As a whole the project investigates the talent and craft that make short courses so appealing. They enable students to not only learn skills but interpret and apply them in ways, just like the display, that tell functional stories. The wide range of mediums and professions gives the unique opportunity to see dialogue and semblance in objects and art works typically demarcated from one another.
The installation begins with four mounted print works from printmaking short course tutor Sean Myers. The works are visualisations of quantum theory pioneered by the late Stephen Hawking. Starting with representations of the big bang and astrophysical representations of multiverse theory, to the vastly reduced subject of our own planet within the solar system, all the way to the atomic biological compositions of the human body, Myers’ work excels in this narrative approach to science but also in its accessible nature.
Kangan Arora teaches a short course in textiles and her work explores colour theory and a product based approach to design that sees her patterns proliferate in lived environments. The display of her works presents the tools of her process in conjunction with the finality of a product, the two interplay and mediate the idea of craft as not only object but construction.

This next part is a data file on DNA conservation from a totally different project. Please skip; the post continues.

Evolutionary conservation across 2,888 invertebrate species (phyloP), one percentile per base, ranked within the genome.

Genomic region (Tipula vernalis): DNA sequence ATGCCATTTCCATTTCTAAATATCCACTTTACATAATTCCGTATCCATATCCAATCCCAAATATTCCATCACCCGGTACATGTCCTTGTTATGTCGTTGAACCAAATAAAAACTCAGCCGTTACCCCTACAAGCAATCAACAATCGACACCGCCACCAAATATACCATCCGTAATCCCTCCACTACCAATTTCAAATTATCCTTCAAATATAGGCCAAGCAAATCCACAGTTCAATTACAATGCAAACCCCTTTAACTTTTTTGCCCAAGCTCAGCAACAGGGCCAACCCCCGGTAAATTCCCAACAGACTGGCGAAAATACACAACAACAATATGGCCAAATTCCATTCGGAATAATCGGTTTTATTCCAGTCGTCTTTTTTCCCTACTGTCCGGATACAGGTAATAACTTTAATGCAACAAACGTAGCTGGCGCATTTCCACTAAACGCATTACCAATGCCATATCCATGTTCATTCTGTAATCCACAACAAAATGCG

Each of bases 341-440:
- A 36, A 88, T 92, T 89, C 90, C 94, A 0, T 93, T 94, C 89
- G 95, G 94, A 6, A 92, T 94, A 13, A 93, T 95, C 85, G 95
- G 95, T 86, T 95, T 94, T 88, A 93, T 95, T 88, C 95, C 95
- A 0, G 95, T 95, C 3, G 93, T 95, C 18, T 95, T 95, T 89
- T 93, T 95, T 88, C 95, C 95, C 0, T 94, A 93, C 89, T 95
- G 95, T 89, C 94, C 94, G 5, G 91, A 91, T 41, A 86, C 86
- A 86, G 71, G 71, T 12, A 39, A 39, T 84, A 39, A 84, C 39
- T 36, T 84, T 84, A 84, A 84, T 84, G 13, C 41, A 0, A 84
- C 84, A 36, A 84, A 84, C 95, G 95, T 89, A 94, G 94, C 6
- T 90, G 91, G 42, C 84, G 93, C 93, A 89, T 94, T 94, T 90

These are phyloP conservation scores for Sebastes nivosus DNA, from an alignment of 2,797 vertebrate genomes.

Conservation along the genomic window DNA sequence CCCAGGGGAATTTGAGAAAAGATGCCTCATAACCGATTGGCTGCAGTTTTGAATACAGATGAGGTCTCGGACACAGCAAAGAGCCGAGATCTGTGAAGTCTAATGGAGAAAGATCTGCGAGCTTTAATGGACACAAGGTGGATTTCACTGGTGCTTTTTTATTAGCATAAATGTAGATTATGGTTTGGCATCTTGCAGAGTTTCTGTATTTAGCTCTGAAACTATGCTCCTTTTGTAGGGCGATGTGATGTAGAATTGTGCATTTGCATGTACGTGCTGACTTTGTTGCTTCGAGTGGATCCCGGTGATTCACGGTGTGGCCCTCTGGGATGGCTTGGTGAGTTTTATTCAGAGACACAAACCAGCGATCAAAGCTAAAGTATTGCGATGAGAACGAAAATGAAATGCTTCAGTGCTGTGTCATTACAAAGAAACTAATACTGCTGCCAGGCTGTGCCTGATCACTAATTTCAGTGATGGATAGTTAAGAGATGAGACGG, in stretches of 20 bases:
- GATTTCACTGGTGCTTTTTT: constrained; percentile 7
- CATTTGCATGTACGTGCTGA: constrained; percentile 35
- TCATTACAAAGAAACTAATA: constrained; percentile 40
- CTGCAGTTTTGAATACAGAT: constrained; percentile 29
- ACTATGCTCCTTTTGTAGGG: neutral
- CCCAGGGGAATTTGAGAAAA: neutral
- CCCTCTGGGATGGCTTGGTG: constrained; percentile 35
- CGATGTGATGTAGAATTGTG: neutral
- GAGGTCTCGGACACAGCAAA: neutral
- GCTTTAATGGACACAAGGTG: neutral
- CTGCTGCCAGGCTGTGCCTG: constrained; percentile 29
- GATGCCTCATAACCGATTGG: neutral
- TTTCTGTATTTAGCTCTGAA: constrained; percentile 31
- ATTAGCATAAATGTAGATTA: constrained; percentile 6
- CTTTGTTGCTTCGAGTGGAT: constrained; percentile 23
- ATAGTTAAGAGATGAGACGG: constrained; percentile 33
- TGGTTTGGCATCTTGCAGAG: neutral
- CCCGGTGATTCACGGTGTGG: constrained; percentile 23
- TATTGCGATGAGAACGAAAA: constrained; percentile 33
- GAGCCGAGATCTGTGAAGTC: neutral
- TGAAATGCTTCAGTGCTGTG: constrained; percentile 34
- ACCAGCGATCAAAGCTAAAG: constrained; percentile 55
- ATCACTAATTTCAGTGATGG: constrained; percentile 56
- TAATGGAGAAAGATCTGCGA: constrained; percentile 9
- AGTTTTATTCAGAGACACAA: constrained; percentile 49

Anastasia Young’s jewellery work has a sculptural sensibility. Inspired by Christianity’s medieval iconography, her piece retains the fine craft of traditional jewellery technique but applies the sensibilities of modern re-interpretation and pastiche. It is distinctly and simultaneously faithful and rebellious. Presented alongside this is a banner detailing process from a live filming of her working on a re construction of the piece.
Anastasia’s jewellery work sits adjacent to the metal shelving unit of curiosities put together by Alexander Hinnerskov, who teaches the product design short course. Behind the shelving unit is a banner taken from a live demonstration of Hinnerskov’s concept development and applied thinking relative to how we interact with everyday objects. His work has a remarkably contoured functionality that integrates into a wider philosophical supposition on how design can reimagine processes in our own lives. His work is intuitive and as such, lends itself to multiple tests and reworking, which are all evidenced and displayed within the industrial shelving unit.